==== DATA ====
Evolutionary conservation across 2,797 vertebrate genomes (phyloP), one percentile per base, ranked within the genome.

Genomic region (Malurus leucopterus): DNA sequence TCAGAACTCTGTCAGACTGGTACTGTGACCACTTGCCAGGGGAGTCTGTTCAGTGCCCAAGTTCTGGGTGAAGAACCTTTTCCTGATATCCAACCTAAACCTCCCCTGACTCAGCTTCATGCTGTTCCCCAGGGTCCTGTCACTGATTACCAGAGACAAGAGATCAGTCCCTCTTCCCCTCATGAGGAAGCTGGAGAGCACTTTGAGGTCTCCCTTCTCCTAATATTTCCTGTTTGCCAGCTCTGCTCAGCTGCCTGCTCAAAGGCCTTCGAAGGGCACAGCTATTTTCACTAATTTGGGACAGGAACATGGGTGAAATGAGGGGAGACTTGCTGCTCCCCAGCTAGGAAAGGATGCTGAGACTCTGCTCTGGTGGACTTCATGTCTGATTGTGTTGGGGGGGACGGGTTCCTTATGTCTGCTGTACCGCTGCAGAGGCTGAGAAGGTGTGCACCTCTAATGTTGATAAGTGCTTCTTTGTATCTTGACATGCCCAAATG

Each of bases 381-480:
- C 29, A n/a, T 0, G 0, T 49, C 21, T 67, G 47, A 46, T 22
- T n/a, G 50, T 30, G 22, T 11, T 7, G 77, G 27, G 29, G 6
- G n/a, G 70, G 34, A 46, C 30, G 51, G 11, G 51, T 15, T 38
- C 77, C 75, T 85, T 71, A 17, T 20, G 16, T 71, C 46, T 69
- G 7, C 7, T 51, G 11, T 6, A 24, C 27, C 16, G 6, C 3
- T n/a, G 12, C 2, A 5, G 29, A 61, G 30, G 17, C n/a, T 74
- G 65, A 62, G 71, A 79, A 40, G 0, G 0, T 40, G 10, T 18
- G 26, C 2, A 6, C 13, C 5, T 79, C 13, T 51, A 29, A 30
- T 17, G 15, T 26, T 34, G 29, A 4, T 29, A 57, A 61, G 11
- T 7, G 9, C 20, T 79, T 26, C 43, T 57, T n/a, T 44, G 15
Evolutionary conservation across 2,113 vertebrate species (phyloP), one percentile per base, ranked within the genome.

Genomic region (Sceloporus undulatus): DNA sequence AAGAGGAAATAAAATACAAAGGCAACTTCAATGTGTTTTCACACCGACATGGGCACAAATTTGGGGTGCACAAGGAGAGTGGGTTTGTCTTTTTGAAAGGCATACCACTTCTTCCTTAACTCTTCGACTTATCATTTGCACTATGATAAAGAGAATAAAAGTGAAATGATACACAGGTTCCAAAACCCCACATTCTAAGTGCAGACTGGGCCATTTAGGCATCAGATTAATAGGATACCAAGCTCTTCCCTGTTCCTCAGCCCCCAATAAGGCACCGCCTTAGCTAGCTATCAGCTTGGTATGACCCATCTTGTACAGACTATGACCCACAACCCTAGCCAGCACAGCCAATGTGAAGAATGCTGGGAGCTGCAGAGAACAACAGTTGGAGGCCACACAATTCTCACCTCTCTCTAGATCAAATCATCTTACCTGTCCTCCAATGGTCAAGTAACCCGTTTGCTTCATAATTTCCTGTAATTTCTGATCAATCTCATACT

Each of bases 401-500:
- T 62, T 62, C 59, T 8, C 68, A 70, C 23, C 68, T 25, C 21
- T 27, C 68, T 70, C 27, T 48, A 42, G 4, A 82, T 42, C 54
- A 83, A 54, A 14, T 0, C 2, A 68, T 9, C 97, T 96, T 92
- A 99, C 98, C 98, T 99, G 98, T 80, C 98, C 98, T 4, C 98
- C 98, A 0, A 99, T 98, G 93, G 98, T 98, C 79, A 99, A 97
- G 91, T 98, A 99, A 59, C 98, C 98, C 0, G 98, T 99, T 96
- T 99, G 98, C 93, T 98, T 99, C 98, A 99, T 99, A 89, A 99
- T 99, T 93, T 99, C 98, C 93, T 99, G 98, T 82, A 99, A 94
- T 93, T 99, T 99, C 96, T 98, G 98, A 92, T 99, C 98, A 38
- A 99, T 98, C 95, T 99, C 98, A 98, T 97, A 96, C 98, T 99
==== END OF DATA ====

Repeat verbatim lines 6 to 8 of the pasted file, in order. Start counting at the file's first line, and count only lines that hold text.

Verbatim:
- G n/a, G 70, G 34, A 46, C 30, G 51, G 11, G 51, T 15, T 38
- C 77, C 75, T 85, T 71, A 17, T 20, G 16, T 71, C 46, T 69
- G 7, C 7, T 51, G 11, T 6, A 24, C 27, C 16, G 6, C 3